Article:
UPA buckles, keeps age for consensual sex at 18
Anti-rape bill to be tabled in the Lok Sabha today
The Criminal Law (Amendment) Bill, 2013, is likely to be introduced in the Lok Sabha on Tuesday after the United Progressive Alliance (UPA) government retained the age for consensual sex to 18 years instead of 16 owing to strong opposition during an all-party meeting.
Despite the politics, interestingly, the age of consent for sex has always been 16 years as defined in the Indian Penal Code (IPC) but the criminal law (amendment) ordinance issued on February 3 post-Delhi gang-rape had increased it to 18 years.
Since the government is in a hurry, it is learnt, to table the draft legislation in Parliament, a Cabinet meeting held on Monday evening cleared the suggestions of political parties, including the one on age of consent for having sex.†
The government convened a meeting of all parties in the morning. As a consensus eluded,† another round of meeting was held in the afternoon.
A senior leader who was present in the all-party meetings said that a modification has been suggested in the consent provision, which is that if an adolescent boy of the age below 18 has sex for the first time with a girl in similar age group, he will be sent to probation for a year. Only, if the boy repeats the offence again will the criminal act be treated as statutory rape. And prosecution follows, as per the Justice Juvenile Act, till he attains adulthood.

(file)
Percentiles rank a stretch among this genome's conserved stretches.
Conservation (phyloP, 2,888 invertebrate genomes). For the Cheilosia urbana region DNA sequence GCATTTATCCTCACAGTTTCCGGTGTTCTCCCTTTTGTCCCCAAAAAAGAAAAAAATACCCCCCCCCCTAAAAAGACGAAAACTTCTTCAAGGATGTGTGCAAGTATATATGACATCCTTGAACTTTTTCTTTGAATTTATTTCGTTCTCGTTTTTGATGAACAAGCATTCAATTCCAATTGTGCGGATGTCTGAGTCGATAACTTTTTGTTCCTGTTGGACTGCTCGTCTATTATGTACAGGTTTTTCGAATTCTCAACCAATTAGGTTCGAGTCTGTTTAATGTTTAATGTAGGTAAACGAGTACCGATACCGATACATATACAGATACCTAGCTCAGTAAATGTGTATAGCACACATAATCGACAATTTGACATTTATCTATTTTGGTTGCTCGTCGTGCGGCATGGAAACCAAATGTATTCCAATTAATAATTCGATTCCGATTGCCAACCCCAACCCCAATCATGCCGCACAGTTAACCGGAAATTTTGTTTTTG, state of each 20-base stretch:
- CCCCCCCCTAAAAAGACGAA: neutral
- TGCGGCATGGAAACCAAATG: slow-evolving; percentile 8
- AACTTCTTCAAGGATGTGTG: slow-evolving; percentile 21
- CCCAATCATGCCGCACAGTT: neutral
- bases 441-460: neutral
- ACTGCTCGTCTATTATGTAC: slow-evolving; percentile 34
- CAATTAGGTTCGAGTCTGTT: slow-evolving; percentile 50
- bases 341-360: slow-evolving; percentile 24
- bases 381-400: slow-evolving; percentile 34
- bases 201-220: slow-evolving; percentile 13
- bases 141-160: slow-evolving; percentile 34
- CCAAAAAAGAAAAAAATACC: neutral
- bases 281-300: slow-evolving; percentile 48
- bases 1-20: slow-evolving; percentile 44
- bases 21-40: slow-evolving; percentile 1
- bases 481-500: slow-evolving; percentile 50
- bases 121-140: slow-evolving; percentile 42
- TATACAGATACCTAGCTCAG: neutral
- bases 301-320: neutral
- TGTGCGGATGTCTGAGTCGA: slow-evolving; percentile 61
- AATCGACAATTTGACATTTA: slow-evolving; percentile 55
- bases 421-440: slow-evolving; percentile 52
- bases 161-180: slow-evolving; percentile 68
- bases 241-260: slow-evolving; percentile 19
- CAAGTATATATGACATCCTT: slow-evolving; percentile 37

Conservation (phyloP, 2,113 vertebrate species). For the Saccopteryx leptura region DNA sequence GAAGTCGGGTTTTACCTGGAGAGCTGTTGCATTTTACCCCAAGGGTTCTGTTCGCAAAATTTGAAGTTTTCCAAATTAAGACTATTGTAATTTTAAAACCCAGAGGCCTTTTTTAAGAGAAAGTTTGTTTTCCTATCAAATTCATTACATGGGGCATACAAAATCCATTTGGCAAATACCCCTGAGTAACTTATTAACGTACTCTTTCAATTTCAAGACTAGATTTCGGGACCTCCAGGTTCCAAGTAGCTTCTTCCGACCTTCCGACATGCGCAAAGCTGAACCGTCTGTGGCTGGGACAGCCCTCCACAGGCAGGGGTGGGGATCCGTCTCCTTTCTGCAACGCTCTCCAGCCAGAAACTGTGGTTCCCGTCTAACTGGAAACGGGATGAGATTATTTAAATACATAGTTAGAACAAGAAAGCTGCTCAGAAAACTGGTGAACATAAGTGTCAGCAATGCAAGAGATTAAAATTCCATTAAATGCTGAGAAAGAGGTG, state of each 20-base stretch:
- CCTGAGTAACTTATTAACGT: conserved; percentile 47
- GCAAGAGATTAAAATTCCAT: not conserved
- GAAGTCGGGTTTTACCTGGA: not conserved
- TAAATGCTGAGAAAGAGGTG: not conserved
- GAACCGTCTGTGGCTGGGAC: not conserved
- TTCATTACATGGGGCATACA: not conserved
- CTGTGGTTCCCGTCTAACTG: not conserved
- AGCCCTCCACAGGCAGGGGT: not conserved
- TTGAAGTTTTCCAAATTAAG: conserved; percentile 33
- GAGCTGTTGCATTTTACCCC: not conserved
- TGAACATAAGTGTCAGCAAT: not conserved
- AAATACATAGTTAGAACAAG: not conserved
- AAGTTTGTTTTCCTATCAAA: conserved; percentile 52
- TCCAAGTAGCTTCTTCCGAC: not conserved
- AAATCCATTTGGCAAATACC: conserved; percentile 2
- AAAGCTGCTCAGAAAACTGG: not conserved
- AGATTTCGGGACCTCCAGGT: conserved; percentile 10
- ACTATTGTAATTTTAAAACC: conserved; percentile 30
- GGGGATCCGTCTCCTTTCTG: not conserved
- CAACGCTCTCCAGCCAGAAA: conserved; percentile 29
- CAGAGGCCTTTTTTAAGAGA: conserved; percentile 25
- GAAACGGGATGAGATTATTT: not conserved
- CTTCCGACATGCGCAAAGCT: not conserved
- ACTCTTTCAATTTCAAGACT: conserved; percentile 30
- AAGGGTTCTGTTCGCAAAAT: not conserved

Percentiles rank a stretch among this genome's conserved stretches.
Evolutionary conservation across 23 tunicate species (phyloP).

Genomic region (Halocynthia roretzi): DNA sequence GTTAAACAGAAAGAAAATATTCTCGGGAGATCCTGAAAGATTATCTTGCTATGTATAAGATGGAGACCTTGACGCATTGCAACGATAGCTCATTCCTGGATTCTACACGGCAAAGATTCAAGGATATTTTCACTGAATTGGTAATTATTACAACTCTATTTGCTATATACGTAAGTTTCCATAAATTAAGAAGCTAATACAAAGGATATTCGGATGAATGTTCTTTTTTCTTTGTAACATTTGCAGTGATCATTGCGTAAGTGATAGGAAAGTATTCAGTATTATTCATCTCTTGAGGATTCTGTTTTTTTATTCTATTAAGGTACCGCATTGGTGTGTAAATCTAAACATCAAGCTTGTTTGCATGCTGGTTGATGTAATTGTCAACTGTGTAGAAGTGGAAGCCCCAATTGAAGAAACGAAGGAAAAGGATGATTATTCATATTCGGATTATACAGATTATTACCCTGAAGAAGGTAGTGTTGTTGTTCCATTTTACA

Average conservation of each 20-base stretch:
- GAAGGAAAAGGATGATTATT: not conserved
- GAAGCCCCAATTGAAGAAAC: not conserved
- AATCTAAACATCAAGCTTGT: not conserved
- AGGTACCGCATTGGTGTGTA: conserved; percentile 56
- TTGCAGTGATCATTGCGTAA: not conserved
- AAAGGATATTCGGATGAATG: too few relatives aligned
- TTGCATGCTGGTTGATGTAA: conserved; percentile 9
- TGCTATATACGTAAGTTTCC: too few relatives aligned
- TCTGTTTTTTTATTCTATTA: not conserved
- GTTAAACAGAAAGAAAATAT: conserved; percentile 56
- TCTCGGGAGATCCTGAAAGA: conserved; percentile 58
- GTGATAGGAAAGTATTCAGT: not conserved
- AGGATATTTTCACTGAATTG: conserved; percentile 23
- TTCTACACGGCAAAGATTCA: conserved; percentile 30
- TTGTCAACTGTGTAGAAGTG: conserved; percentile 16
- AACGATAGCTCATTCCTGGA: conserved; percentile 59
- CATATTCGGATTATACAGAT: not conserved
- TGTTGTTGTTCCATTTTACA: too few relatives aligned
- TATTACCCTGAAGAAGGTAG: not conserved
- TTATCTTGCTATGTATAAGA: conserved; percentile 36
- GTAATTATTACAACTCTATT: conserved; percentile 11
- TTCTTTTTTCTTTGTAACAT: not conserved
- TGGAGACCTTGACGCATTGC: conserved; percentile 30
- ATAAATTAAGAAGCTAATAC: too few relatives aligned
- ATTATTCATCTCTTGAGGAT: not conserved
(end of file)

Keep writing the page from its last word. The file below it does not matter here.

But, entering a modification may further complicate the criminal law since given the fact that at times trial in the country takes a decade for a judgment to come. By that time the verdict is out, the child accused becomes an adult. Also, technically, will the case reach finality at the stage of filling a charge sheet by the police or when judgment is delivered for the repeat offence counting to start? In both circumstances, believe legal experts, chances of the provision being misused are high.
However, the confusion on the consent began when last year the government brought it to 18 years under the Protection of Children from Sexual Offences Act, 2012, for compatibility among various laws that deal with sexual offences, a demand for increasing the age to 18 years was made, which required amending the IPC also.†
Many parties, whether in Opposition or UPA allies, including the BJP, CPI, Samajwadi Party and the BSP were against lowering the age to 16, ignorant of the fact that this age has been in existence for decades in the IPC. But, other parties were open to it.
Some parties also expressed reservation on the loose definition of provisons in sections dealing with sexual harassment.
For instance, the bill intends to insert new rules in Section 354 of the IPC to tackle “stalking.” Section 354(d) sub-clause 111 says any man who “watches or spies on a woman in any manner” will be charged with stalking.